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Longitudinal viral dynamics in semen during early HIV infection

  • Author(s): Morris, SR
  • Zhao, M
  • Smith, DM
  • Vargas, MV
  • Little, SJ
  • Gianella, S
  • et al.
Abstract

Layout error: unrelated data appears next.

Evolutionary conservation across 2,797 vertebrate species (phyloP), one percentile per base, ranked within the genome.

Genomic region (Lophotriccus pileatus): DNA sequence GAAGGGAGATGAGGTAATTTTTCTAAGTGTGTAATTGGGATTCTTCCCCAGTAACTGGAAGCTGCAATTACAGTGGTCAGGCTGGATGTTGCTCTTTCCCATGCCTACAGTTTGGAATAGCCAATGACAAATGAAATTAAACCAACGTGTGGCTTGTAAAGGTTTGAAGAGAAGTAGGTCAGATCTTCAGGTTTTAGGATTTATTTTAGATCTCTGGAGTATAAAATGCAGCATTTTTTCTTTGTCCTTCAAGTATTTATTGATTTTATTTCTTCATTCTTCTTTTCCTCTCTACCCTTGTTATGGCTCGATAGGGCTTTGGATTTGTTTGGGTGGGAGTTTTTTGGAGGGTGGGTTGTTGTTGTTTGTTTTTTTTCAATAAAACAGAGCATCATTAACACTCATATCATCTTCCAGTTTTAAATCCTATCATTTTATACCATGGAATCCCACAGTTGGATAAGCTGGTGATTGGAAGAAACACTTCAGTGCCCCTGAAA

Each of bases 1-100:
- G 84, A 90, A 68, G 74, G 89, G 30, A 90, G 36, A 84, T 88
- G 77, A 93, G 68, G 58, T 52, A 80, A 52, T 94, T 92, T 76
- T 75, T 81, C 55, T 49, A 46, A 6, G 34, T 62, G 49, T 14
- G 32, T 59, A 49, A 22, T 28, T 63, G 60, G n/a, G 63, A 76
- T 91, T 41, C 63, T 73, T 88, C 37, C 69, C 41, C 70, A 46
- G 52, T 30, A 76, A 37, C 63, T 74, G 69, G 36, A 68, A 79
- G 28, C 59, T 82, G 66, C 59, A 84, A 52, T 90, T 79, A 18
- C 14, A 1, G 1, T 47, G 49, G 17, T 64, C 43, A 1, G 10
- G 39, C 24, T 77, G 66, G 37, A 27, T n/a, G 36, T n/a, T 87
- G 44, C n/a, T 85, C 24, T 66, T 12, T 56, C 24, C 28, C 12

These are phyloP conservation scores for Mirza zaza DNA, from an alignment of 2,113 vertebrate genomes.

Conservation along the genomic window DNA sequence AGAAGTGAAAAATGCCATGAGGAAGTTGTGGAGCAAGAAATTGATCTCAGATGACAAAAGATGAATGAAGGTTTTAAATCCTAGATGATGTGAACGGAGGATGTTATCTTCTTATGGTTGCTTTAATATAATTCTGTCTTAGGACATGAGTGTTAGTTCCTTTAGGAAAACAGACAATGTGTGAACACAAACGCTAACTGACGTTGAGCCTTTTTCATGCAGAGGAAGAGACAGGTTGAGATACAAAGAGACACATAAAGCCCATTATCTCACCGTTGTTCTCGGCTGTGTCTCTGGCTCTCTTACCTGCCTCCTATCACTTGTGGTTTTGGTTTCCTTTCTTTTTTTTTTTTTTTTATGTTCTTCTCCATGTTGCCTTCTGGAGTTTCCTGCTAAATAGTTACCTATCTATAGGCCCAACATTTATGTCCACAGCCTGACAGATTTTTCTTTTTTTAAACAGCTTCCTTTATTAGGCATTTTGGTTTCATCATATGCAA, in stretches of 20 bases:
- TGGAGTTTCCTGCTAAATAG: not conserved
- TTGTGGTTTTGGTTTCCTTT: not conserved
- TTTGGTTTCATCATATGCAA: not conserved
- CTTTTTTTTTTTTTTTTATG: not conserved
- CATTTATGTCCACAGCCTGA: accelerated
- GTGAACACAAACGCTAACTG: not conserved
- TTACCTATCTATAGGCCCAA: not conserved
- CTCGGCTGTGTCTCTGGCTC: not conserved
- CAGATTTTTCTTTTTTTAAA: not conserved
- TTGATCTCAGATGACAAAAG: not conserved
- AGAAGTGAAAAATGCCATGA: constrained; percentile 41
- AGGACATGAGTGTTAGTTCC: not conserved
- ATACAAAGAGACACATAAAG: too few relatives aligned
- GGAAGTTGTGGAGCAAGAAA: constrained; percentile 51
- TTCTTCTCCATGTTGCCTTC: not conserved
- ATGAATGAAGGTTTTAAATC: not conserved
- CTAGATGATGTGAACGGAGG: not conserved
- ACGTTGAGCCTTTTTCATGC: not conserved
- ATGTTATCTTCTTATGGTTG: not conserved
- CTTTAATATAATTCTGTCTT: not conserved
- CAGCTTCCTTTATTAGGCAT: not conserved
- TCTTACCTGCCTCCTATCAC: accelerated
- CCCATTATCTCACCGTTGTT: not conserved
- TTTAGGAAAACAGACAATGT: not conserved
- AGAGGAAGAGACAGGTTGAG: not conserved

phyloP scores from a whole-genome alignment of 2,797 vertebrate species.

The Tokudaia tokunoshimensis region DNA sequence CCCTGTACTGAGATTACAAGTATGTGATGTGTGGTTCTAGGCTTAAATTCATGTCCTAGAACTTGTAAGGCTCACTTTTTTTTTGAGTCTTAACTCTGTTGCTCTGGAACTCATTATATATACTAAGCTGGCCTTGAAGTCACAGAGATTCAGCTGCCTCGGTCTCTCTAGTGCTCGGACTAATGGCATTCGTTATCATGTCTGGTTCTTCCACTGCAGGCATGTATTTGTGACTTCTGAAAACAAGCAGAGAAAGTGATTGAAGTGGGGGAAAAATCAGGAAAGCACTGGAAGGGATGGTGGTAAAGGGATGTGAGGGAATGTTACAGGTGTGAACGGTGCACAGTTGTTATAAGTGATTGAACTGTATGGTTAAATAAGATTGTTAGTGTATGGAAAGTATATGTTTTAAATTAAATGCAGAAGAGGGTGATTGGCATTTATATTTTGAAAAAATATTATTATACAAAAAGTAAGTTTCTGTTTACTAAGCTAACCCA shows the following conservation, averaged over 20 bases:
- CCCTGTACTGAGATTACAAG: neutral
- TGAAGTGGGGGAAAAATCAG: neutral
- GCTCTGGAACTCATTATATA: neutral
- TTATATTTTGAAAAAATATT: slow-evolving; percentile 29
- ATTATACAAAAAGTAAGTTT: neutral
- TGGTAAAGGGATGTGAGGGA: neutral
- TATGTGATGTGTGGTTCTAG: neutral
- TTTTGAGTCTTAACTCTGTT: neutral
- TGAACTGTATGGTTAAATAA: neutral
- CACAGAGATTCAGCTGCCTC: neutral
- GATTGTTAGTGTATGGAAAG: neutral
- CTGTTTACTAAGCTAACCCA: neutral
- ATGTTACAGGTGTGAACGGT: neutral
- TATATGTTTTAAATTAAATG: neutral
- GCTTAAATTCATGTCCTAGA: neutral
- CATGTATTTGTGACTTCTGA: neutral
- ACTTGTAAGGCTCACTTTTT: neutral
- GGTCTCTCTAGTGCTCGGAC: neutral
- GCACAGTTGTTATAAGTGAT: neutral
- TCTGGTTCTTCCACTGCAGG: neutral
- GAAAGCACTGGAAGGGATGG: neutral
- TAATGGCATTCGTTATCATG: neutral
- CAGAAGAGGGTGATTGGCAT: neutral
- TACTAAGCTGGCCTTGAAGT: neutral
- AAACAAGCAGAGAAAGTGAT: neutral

© The Author 2017. Published by Oxford University Press for the Infectious Diseases Society of America. Background. Multiple viruses coinfect the male genital tract, influencing each other's replication and perhaps affecting human immunodeficiency virus (HIV) pathogenesis and disease progression. Methods. This study included 453 longitudinal seminal samples from 195 HIV-infected men from the San Diego Primary Infection Resource Consortium and 67 seminal samples from HIV-negative healthy controls. Seminal HIV RNA and DNA from 7 human herpesviruses (HHVs) were measured by real-time polymerase chain reaction. Longitudinal shedding rates were determined by Kaplan-Meier survival analysis. Predictors of viral shedding were determined using backwards selection in a multivariable generalized estimating equation model. Results. HIV-infected participants presented significantly increased rates of seminal HHV shedding compared with HIVuninfected controls. Cytomegalovirus (CMV) and Epstein-Barr virus (EBV) were the most commonly detected HHV in semen of HIV-infected participants. Persistent shedding was more common for CMV and EBV when compared to other HHVs. With exception of HHV-7, HHV shedding was not significantly influenced by HIV RNA levels, CD4+ cell counts, or antiretroviral therapy. Presence of CMV, EBV, and herpes simplex virus (HSV) were independent predictors of genital HIV RNA shedding after adjusting for plasma HIV RNA and longitudinal measurements. Conclusions. Seminal replication of multiple HHVs is common in our HIV primary infection cohort. Genital replication of CMV and EBV was the most common and was significantly associated with seminal HIV RNA shedding. Prevalence of HSV shedding was lower and mostly intermittent, but its association with seminal HIV RNA was the strongest. Understanding the complex viral milieu in semen is important for HIV transmission but might also play a role in HIV pathogenesis and disease progression.

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